Step 1. Find a topic you are interested in, AND would be interesting to a general reader.

Step 2 .Do a Topic Exploration or other  Brainstorming to develop your thinking

Step 3. Write the TOPIC and your opinion about it. Then list at least three reasons you think that.

Step 4. Write a one sentence thesis NOT a question--made of the TOPIC+ your POSITION about it +[because] 1-3
              REASONS why you think that.

Step 5. Start essay with a TITLE that contains the main idea/theme of the thesis-- NOT a question.

Step 6. Gather a list of sources as citations and URLs that you might use as evidence. Note what you
             found of interest for each.
-- to Position Paper Work Page (docx)

Step 7. START WRITING :  OWL on MLA | OWL sample paper w/notes | Orlov Model paperGd w/sample papers | MLA   CITING Tutorial  -- OR for APA--APA OWL guide (and print version) | Sample APA science papers. Subheadings can be used in MLA or APA to organize and help convey the ideas.

I.  INTRODUCTORY SECTION -- for APA  include an Abstract on a separate page before main intro. and body of paper.

Paragraph 1

  1. Introduce the topic/issue
  2. Brief background of topic or why it is interesting/important...
  3. Example to  illustrate topic
  4. Thesis sentence underlined

Paragraph 2

  1. Define key terms and cite the reference source--Which are terms/ideas especially IN the title/thesis and any other important ones.
  2. Explain in your own words, the Idea/terms as used in paper topic--cite as needed.

II. BODY SECTION: presents the core of the thesis, the reasoning and evidence (intro. and cite each source as it is used).

  • 1st paragraph in body section:
    • Explains topic/issue in more depth than in intro.
      • Presents 1st clear reason that supports thesis
      • Use signal phrase [Signal phrases handout] to introduce ALL cited evidence to support reasoning
      • Personal commentary as needed to interpret and make connections that create unity
  • 2nd paragraph in body section Statement of 2nd main point that supports the thesis, reasoning/evidence, etc.
  • 3rd paragraph in body section: Statement of 3rd main point that supports the thesis, reasoning/evidence, etc.
  • As needed, any other paragraphs in body section supports the thesis, reasoning/evidence, etc.
  • 4th paragraph in body section (ANY key opposing points/evidence and why they don't stand up to the thesis)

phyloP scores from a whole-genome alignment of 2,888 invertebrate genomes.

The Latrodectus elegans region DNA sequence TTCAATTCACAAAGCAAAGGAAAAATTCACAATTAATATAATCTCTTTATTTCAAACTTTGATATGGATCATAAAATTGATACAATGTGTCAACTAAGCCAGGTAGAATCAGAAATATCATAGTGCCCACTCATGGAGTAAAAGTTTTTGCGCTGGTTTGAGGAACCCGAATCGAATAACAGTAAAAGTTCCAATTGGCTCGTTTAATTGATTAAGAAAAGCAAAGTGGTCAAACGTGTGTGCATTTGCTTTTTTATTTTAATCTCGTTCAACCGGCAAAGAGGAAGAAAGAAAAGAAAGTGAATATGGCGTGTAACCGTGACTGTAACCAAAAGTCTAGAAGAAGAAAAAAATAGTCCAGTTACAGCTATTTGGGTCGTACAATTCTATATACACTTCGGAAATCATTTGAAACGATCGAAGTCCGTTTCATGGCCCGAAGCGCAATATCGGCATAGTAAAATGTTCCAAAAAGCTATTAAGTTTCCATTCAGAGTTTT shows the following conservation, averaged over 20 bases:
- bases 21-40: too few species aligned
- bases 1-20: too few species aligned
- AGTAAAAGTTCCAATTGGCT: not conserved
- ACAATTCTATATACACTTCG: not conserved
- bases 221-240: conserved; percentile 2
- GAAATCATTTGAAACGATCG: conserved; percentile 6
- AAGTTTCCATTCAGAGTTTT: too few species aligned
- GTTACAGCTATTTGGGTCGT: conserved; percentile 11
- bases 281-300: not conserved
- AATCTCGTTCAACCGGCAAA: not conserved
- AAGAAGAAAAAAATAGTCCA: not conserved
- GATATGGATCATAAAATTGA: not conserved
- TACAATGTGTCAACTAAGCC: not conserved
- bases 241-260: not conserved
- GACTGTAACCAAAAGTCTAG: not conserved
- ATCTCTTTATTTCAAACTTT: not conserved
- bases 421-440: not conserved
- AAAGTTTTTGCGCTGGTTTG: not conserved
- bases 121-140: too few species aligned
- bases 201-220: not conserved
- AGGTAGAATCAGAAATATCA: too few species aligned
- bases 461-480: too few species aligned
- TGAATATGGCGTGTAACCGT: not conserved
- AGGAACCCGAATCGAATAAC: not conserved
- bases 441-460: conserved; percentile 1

• Personal commentary as needed to interpret and make connections to conclusion.

III. CONCLUSION SECTION: sums up the findings that prove the thesis

(In Final 2-3 paragraphs--with sources cited)

  1. Restate, summarize key thesis points, reasoning and evidence
  2. Refer to opening points or examples to close the "circle" of writing
  3. Include personal comment that wraps up the thesis and writer's thinking
  4. End with a brief remedy, next "step" or "take-away" regarding the issues in the thesis

IV. WORKS CITED: (FYI: EasyBib-citation maker to see how entry should look) [Bibme for APA & APA OWL guide] On a separate page, headed WORKS CITED, an MLA listing of the 3-5 sources actually appearing in paper [ list of sources in APA is called References.] Each source can be used more than once in the paper, but needs only one listing in the Works Cited. The Works Cited listing DOES NOT number the entries.

About Signal Phrases and In-text Citing:

  • "Signal phrases mark the boundaries between source material and your own words; they can also tell readers why a source is trustworthy. . . .
    "Readers should not have to guess why a quotation appears in your paper. If you use another writer's words, you must explain how they contribute to your point. It's a good idea to embed a quotation--especially a long one--between sentences of your own. In addition to introducing it with a signal phrase, follow it with interpretive comments that link the quotation to your paper's argument."
    (Diana Hacker, The Bedford Handbook. Macmillan, 2005)
  • Sample signal phrases: Signal phrases handout
    • Chancellor Chase observed that "The Army is . . .."
    • According to Frito-Lay research, women snack only 14 percent . . .
    • The candidate insisted that the tariff must be reduced to a "competitive basis" and taxes . . .
    • Undernourished children have long been India’s scourge--“a national shame,” in the words of its prime minister . . ..
  • "If we mention the author's name in the text in a signal phrase ('According to Richard Lanham . . .'), then the parenthetical citation includes the page number only (18). If we use more than one work by an author, and we have identified his or her name in the text, our parenthetical citation must include a short title of the work cited and a page number (Style 18)."
    (Scott Rice, Right Words, Right Places. Wadsworth, 1993)